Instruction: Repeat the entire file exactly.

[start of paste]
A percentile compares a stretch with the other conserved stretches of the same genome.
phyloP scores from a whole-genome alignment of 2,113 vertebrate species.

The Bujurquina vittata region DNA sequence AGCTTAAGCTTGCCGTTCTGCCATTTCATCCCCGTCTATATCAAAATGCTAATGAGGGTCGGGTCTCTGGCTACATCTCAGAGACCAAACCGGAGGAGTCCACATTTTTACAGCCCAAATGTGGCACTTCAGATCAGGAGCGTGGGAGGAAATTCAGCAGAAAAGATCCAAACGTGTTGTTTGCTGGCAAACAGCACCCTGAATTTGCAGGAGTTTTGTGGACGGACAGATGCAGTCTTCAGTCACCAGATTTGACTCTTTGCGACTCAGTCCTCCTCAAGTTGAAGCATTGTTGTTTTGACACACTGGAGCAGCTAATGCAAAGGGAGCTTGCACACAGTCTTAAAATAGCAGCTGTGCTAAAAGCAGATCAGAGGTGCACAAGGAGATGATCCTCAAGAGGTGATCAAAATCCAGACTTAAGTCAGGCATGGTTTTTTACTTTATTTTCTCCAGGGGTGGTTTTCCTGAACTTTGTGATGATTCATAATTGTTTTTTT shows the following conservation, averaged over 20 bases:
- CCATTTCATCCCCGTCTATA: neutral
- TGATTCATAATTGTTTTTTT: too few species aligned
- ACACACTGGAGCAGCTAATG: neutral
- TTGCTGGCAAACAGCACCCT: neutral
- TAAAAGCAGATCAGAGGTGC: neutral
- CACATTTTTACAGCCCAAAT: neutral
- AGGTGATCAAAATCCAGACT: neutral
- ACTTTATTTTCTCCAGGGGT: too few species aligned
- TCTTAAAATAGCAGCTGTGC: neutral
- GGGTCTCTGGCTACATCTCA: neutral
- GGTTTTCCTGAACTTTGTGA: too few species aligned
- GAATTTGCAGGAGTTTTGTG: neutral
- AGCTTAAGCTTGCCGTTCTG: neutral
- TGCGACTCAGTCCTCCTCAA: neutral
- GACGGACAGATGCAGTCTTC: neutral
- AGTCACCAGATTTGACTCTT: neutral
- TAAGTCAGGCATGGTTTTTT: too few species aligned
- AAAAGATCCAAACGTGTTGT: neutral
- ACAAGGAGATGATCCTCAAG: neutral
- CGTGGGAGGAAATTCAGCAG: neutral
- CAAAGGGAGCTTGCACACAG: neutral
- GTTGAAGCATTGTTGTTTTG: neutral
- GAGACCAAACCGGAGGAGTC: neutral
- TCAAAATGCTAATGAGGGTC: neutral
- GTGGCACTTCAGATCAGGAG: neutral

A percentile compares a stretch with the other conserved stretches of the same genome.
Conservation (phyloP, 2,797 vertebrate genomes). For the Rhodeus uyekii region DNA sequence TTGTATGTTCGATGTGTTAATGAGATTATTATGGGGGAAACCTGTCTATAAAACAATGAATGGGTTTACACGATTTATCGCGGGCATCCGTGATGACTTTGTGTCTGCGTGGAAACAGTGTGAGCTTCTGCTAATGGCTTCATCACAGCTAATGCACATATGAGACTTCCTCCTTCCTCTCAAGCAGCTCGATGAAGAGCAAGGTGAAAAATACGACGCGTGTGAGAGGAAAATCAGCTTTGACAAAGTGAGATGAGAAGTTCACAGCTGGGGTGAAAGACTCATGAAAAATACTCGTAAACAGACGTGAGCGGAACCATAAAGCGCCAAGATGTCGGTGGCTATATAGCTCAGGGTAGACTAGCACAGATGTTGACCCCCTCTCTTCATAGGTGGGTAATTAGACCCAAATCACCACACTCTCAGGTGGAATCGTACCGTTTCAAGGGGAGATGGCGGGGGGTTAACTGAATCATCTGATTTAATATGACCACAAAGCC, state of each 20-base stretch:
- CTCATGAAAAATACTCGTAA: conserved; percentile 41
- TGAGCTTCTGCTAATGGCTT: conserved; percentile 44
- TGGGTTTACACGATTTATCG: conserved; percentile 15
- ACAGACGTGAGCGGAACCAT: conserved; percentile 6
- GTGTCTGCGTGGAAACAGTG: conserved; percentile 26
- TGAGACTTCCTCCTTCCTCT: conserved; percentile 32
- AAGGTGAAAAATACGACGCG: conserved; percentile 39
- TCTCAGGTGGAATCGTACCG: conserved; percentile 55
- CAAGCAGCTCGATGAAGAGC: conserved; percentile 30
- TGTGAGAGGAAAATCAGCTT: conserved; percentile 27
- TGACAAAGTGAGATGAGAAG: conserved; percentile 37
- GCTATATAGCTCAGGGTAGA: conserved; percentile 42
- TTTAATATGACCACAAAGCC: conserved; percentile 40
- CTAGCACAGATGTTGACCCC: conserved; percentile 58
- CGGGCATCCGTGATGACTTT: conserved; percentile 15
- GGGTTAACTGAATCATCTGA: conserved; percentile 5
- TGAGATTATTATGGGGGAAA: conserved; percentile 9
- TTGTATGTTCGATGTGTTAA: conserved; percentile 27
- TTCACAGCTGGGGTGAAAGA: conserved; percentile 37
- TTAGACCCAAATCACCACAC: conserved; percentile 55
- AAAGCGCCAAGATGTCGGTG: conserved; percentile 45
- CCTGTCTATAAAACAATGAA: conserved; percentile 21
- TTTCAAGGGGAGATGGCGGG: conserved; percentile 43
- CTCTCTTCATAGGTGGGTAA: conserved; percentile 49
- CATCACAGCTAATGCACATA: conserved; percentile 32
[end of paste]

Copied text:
A percentile compares a stretch with the other conserved stretches of the same genome.
phyloP scores from a whole-genome alignment of 2,113 vertebrate species.

The Bujurquina vittata region DNA sequence AGCTTAAGCTTGCCGTTCTGCCATTTCATCCCCGTCTATATCAAAATGCTAATGAGGGTCGGGTCTCTGGCTACATCTCAGAGACCAAACCGGAGGAGTCCACATTTTTACAGCCCAAATGTGGCACTTCAGATCAGGAGCGTGGGAGGAAATTCAGCAGAAAAGATCCAAACGTGTTGTTTGCTGGCAAACAGCACCCTGAATTTGCAGGAGTTTTGTGGACGGACAGATGCAGTCTTCAGTCACCAGATTTGACTCTTTGCGACTCAGTCCTCCTCAAGTTGAAGCATTGTTGTTTTGACACACTGGAGCAGCTAATGCAAAGGGAGCTTGCACACAGTCTTAAAATAGCAGCTGTGCTAAAAGCAGATCAGAGGTGCACAAGGAGATGATCCTCAAGAGGTGATCAAAATCCAGACTTAAGTCAGGCATGGTTTTTTACTTTATTTTCTCCAGGGGTGGTTTTCCTGAACTTTGTGATGATTCATAATTGTTTTTTT shows the following conservation, averaged over 20 bases:
- CCATTTCATCCCCGTCTATA: neutral
- TGATTCATAATTGTTTTTTT: too few species aligned
- ACACACTGGAGCAGCTAATG: neutral
- TTGCTGGCAAACAGCACCCT: neutral
- TAAAAGCAGATCAGAGGTGC: neutral
- CACATTTTTACAGCCCAAAT: neutral
- AGGTGATCAAAATCCAGACT: neutral
- ACTTTATTTTCTCCAGGGGT: too few species aligned
- TCTTAAAATAGCAGCTGTGC: neutral
- GGGTCTCTGGCTACATCTCA: neutral
- GGTTTTCCTGAACTTTGTGA: too few species aligned
- GAATTTGCAGGAGTTTTGTG: neutral
- AGCTTAAGCTTGCCGTTCTG: neutral
- TGCGACTCAGTCCTCCTCAA: neutral
- GACGGACAGATGCAGTCTTC: neutral
- AGTCACCAGATTTGACTCTT: neutral
- TAAGTCAGGCATGGTTTTTT: too few species aligned
- AAAAGATCCAAACGTGTTGT: neutral
- ACAAGGAGATGATCCTCAAG: neutral
- CGTGGGAGGAAATTCAGCAG: neutral
- CAAAGGGAGCTTGCACACAG: neutral
- GTTGAAGCATTGTTGTTTTG: neutral
- GAGACCAAACCGGAGGAGTC: neutral
- TCAAAATGCTAATGAGGGTC: neutral
- GTGGCACTTCAGATCAGGAG: neutral

A percentile compares a stretch with the other conserved stretches of the same genome.
Conservation (phyloP, 2,797 vertebrate genomes). For the Rhodeus uyekii region DNA sequence TTGTATGTTCGATGTGTTAATGAGATTATTATGGGGGAAACCTGTCTATAAAACAATGAATGGGTTTACACGATTTATCGCGGGCATCCGTGATGACTTTGTGTCTGCGTGGAAACAGTGTGAGCTTCTGCTAATGGCTTCATCACAGCTAATGCACATATGAGACTTCCTCCTTCCTCTCAAGCAGCTCGATGAAGAGCAAGGTGAAAAATACGACGCGTGTGAGAGGAAAATCAGCTTTGACAAAGTGAGATGAGAAGTTCACAGCTGGGGTGAAAGACTCATGAAAAATACTCGTAAACAGACGTGAGCGGAACCATAAAGCGCCAAGATGTCGGTGGCTATATAGCTCAGGGTAGACTAGCACAGATGTTGACCCCCTCTCTTCATAGGTGGGTAATTAGACCCAAATCACCACACTCTCAGGTGGAATCGTACCGTTTCAAGGGGAGATGGCGGGGGGTTAACTGAATCATCTGATTTAATATGACCACAAAGCC, state of each 20-base stretch:
- CTCATGAAAAATACTCGTAA: conserved; percentile 41
- TGAGCTTCTGCTAATGGCTT: conserved; percentile 44
- TGGGTTTACACGATTTATCG: conserved; percentile 15
- ACAGACGTGAGCGGAACCAT: conserved; percentile 6
- GTGTCTGCGTGGAAACAGTG: conserved; percentile 26
- TGAGACTTCCTCCTTCCTCT: conserved; percentile 32
- AAGGTGAAAAATACGACGCG: conserved; percentile 39
- TCTCAGGTGGAATCGTACCG: conserved; percentile 55
- CAAGCAGCTCGATGAAGAGC: conserved; percentile 30
- TGTGAGAGGAAAATCAGCTT: conserved; percentile 27
- TGACAAAGTGAGATGAGAAG: conserved; percentile 37
- GCTATATAGCTCAGGGTAGA: conserved; percentile 42
- TTTAATATGACCACAAAGCC: conserved; percentile 40
- CTAGCACAGATGTTGACCCC: conserved; percentile 58
- CGGGCATCCGTGATGACTTT: conserved; percentile 15
- GGGTTAACTGAATCATCTGA: conserved; percentile 5
- TGAGATTATTATGGGGGAAA: conserved; percentile 9
- TTGTATGTTCGATGTGTTAA: conserved; percentile 27
- TTCACAGCTGGGGTGAAAGA: conserved; percentile 37
- TTAGACCCAAATCACCACAC: conserved; percentile 55
- AAAGCGCCAAGATGTCGGTG: conserved; percentile 45
- CCTGTCTATAAAACAATGAA: conserved; percentile 21
- TTTCAAGGGGAGATGGCGGG: conserved; percentile 43
- CTCTCTTCATAGGTGGGTAA: conserved; percentile 49
- CATCACAGCTAATGCACATA: conserved; percentile 32